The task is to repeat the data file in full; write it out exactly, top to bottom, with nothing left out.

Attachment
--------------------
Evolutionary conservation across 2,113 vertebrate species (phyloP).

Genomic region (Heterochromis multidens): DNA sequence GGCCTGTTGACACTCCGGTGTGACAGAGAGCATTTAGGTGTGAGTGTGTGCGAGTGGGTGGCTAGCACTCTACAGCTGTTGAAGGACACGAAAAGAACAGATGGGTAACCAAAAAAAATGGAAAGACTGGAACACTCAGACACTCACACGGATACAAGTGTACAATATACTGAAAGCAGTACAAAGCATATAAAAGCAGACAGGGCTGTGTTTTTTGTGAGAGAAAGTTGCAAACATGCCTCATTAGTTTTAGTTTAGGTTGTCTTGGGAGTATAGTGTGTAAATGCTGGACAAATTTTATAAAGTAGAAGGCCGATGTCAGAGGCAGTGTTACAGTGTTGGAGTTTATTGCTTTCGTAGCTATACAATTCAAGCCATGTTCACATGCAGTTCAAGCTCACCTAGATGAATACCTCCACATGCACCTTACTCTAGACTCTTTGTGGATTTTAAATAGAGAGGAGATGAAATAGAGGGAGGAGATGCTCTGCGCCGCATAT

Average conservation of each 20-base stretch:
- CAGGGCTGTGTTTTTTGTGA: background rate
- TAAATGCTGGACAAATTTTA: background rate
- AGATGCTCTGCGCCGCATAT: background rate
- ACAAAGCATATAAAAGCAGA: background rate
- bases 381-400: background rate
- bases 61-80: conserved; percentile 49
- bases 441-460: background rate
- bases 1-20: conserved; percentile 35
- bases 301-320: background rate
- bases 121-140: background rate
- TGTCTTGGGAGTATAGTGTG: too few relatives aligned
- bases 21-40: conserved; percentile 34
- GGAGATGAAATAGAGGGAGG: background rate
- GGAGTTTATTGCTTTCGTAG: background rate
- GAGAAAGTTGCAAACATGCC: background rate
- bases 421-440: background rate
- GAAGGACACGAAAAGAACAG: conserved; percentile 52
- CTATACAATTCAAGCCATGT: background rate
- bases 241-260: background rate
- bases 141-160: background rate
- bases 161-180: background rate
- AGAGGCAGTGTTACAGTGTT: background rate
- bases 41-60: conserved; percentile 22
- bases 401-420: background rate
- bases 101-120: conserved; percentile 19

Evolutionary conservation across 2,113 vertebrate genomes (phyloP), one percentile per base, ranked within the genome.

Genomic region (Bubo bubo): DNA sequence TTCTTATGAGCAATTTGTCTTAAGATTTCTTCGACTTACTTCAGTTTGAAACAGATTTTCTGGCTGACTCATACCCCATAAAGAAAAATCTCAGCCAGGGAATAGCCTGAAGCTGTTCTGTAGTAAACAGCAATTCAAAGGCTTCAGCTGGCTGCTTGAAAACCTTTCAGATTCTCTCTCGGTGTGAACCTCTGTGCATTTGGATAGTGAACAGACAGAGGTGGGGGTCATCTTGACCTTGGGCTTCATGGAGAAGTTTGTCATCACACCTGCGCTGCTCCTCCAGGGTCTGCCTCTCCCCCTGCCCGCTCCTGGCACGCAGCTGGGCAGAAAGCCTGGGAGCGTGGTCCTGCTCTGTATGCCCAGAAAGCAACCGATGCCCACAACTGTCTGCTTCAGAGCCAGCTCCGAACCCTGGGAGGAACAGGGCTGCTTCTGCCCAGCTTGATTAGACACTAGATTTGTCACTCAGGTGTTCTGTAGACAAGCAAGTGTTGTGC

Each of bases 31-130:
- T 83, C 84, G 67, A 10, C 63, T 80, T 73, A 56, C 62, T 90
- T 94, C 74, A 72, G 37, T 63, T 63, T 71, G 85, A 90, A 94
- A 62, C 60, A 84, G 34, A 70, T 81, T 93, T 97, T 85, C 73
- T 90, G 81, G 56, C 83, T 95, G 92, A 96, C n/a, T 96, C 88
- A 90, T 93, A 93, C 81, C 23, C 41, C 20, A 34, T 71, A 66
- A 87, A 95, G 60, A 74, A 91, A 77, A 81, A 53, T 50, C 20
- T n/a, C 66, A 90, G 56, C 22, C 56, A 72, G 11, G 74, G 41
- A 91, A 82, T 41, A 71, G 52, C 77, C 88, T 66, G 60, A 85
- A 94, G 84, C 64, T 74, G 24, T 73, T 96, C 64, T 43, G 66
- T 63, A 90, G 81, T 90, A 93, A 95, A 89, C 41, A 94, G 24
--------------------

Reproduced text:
Evolutionary conservation across 2,113 vertebrate species (phyloP).

Genomic region (Heterochromis multidens): DNA sequence GGCCTGTTGACACTCCGGTGTGACAGAGAGCATTTAGGTGTGAGTGTGTGCGAGTGGGTGGCTAGCACTCTACAGCTGTTGAAGGACACGAAAAGAACAGATGGGTAACCAAAAAAAATGGAAAGACTGGAACACTCAGACACTCACACGGATACAAGTGTACAATATACTGAAAGCAGTACAAAGCATATAAAAGCAGACAGGGCTGTGTTTTTTGTGAGAGAAAGTTGCAAACATGCCTCATTAGTTTTAGTTTAGGTTGTCTTGGGAGTATAGTGTGTAAATGCTGGACAAATTTTATAAAGTAGAAGGCCGATGTCAGAGGCAGTGTTACAGTGTTGGAGTTTATTGCTTTCGTAGCTATACAATTCAAGCCATGTTCACATGCAGTTCAAGCTCACCTAGATGAATACCTCCACATGCACCTTACTCTAGACTCTTTGTGGATTTTAAATAGAGAGGAGATGAAATAGAGGGAGGAGATGCTCTGCGCCGCATAT

Average conservation of each 20-base stretch:
- CAGGGCTGTGTTTTTTGTGA: background rate
- TAAATGCTGGACAAATTTTA: background rate
- AGATGCTCTGCGCCGCATAT: background rate
- ACAAAGCATATAAAAGCAGA: background rate
- bases 381-400: background rate
- bases 61-80: conserved; percentile 49
- bases 441-460: background rate
- bases 1-20: conserved; percentile 35
- bases 301-320: background rate
- bases 121-140: background rate
- TGTCTTGGGAGTATAGTGTG: too few relatives aligned
- bases 21-40: conserved; percentile 34
- GGAGATGAAATAGAGGGAGG: background rate
- GGAGTTTATTGCTTTCGTAG: background rate
- GAGAAAGTTGCAAACATGCC: background rate
- bases 421-440: background rate
- GAAGGACACGAAAAGAACAG: conserved; percentile 52
- CTATACAATTCAAGCCATGT: background rate
- bases 241-260: background rate
- bases 141-160: background rate
- bases 161-180: background rate
- AGAGGCAGTGTTACAGTGTT: background rate
- bases 41-60: conserved; percentile 22
- bases 401-420: background rate
- bases 101-120: conserved; percentile 19

Evolutionary conservation across 2,113 vertebrate genomes (phyloP), one percentile per base, ranked within the genome.

Genomic region (Bubo bubo): DNA sequence TTCTTATGAGCAATTTGTCTTAAGATTTCTTCGACTTACTTCAGTTTGAAACAGATTTTCTGGCTGACTCATACCCCATAAAGAAAAATCTCAGCCAGGGAATAGCCTGAAGCTGTTCTGTAGTAAACAGCAATTCAAAGGCTTCAGCTGGCTGCTTGAAAACCTTTCAGATTCTCTCTCGGTGTGAACCTCTGTGCATTTGGATAGTGAACAGACAGAGGTGGGGGTCATCTTGACCTTGGGCTTCATGGAGAAGTTTGTCATCACACCTGCGCTGCTCCTCCAGGGTCTGCCTCTCCCCCTGCCCGCTCCTGGCACGCAGCTGGGCAGAAAGCCTGGGAGCGTGGTCCTGCTCTGTATGCCCAGAAAGCAACCGATGCCCACAACTGTCTGCTTCAGAGCCAGCTCCGAACCCTGGGAGGAACAGGGCTGCTTCTGCCCAGCTTGATTAGACACTAGATTTGTCACTCAGGTGTTCTGTAGACAAGCAAGTGTTGTGC

Each of bases 31-130:
- T 83, C 84, G 67, A 10, C 63, T 80, T 73, A 56, C 62, T 90
- T 94, C 74, A 72, G 37, T 63, T 63, T 71, G 85, A 90, A 94
- A 62, C 60, A 84, G 34, A 70, T 81, T 93, T 97, T 85, C 73
- T 90, G 81, G 56, C 83, T 95, G 92, A 96, C n/a, T 96, C 88
- A 90, T 93, A 93, C 81, C 23, C 41, C 20, A 34, T 71, A 66
- A 87, A 95, G 60, A 74, A 91, A 77, A 81, A 53, T 50, C 20
- T n/a, C 66, A 90, G 56, C 22, C 56, A 72, G 11, G 74, G 41
- A 91, A 82, T 41, A 71, G 52, C 77, C 88, T 66, G 60, A 85
- A 94, G 84, C 64, T 74, G 24, T 73, T 96, C 64, T 43, G 66
- T 63, A 90, G 81, T 90, A 93, A 95, A 89, C 41, A 94, G 24